HCWs still stuck with nonsafety sharps
'I don't like it' not a reason for exemptions
Almost 10 years after the Needlestick Safety and Prevention Act created a legal mandate for safer sharps, health care workers still are being stuck with convention devices.
In some cases, health care facilities may have documented an exemption in the exposure control plan, noting the need for the preferred device. But exemptions need to be reviewed annually and as new technologies evolve, many of the remaining conventional devices should be replaced with safer alternatives, needle safety experts say.
Needlestick surveillance from Massachusetts illustrates the problem: More than one quarter (29%) of injuries involving hypodermic needles and syringes in 2007 occurred with devices that lacked safety features, even though those safety devices are readily available. Overall, more than half (57%) of all sharps injuries for which safety information was available involved conventional devices.
"There are still needlestick injuries that occur every single day. There are [U.S. Occupational Safety and Health Administration] citations every week of institutions that are not in compliance," says Ron Stoker, MS, executive director of the International Sharps Injury Prevention Society, which maintains a list of available safety devices on its web site, www.isips.org.
"Some [employers] are very lax about being in compliance," he reports. "One of the most frequent violations is that the exposure control plan is not kept updated with at least an annual review of what sharps safety products are available."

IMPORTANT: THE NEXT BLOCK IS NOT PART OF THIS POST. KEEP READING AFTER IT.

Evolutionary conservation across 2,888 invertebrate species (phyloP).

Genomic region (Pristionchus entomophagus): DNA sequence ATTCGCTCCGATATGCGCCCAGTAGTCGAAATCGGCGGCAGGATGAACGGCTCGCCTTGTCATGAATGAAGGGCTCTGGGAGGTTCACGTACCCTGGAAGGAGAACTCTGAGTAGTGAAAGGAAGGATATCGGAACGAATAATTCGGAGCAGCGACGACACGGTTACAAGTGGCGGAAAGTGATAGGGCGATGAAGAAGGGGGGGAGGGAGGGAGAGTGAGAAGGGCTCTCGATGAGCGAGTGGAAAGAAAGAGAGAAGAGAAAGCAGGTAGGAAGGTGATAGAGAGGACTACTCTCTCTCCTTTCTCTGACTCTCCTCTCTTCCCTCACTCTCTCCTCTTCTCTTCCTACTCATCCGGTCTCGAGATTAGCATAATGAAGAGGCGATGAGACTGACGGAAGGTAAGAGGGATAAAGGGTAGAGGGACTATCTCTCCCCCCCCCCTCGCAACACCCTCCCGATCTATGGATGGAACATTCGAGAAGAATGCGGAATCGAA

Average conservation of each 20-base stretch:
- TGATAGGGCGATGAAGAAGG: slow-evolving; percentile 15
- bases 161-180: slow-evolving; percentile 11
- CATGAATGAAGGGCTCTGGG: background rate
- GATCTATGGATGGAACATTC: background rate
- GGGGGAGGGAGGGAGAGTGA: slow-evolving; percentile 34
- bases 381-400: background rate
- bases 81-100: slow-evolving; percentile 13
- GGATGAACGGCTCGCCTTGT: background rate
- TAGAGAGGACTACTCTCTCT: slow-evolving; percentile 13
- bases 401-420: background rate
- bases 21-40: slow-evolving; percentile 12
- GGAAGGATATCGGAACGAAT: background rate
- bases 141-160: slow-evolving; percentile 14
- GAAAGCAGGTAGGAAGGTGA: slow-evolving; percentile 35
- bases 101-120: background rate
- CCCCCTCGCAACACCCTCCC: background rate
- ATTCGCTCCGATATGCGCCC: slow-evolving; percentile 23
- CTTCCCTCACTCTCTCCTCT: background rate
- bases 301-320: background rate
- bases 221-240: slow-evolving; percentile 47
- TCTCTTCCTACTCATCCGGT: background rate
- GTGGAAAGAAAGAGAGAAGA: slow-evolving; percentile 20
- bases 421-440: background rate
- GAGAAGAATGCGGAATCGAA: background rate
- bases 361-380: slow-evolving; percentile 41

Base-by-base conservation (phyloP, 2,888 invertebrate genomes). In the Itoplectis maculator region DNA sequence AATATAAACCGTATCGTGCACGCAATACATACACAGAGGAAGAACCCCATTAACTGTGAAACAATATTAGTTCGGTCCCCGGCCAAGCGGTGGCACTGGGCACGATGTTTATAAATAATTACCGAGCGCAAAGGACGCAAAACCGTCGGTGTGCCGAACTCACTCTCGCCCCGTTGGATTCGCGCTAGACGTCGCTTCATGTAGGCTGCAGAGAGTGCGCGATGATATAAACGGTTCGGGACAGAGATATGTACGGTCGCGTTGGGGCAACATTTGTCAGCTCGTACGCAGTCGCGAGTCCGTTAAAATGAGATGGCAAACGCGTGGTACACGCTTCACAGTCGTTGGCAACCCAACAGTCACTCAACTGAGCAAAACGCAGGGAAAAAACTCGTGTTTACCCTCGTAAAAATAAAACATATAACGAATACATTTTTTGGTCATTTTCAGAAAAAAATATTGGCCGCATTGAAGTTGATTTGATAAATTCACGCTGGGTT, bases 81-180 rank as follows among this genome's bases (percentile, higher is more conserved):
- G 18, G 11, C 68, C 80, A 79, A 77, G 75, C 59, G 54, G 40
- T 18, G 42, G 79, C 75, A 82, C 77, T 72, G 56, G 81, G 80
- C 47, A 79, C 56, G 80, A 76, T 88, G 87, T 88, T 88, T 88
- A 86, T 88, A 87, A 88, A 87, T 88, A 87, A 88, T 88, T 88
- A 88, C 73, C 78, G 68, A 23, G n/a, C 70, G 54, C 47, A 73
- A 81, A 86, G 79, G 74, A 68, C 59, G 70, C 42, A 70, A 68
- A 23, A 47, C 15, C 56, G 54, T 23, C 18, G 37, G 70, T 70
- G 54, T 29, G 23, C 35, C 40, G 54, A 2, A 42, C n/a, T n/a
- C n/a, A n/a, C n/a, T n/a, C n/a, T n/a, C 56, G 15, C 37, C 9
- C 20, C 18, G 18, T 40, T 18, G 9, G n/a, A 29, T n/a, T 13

In fact, failure to maintain an exposure control plan and failure to update the plan are the most common citations under the Bloodborne Patho- gens Standard. "We would want to make sure that they're looking to see if any new development has happened with regard to technology," says Dionne Williams, MPH, a senior industrial hygienist with OSHA specializing in the prevention of bloodborne pathogen exposures. "You need to have someone look at devices each year," she adds.
OR is a problem area
It can be difficult to keep abreast of new technology. But too often, health care facilities simply aren't purchasing readily available devices, needle safety experts say.
The operating room remains a problematic area. The Massachusetts surveillance data, for example, found that one-third of sharps injuries (34%) occurred in operating rooms; 23% of all injuries involved suture needles, although blunt sutures are available and considered appropriate for fascia closure.
Conventional needle devices end up in the OR, as well. This is particularly a problem with pre-packaged kits, which include needles and syringes, says Angela Laramie, MPH, epidemiologist with the Sharps Injury Surveillance Project in the Massachusetts Department of Public Health in Boston. "We have heard from many hospitals that the standard kit comes with devices lacking sharps injury prevention features. In order to make a change to the products included in the kits, hospitals need to place a special order for a custom kit, which often results in an increased cost."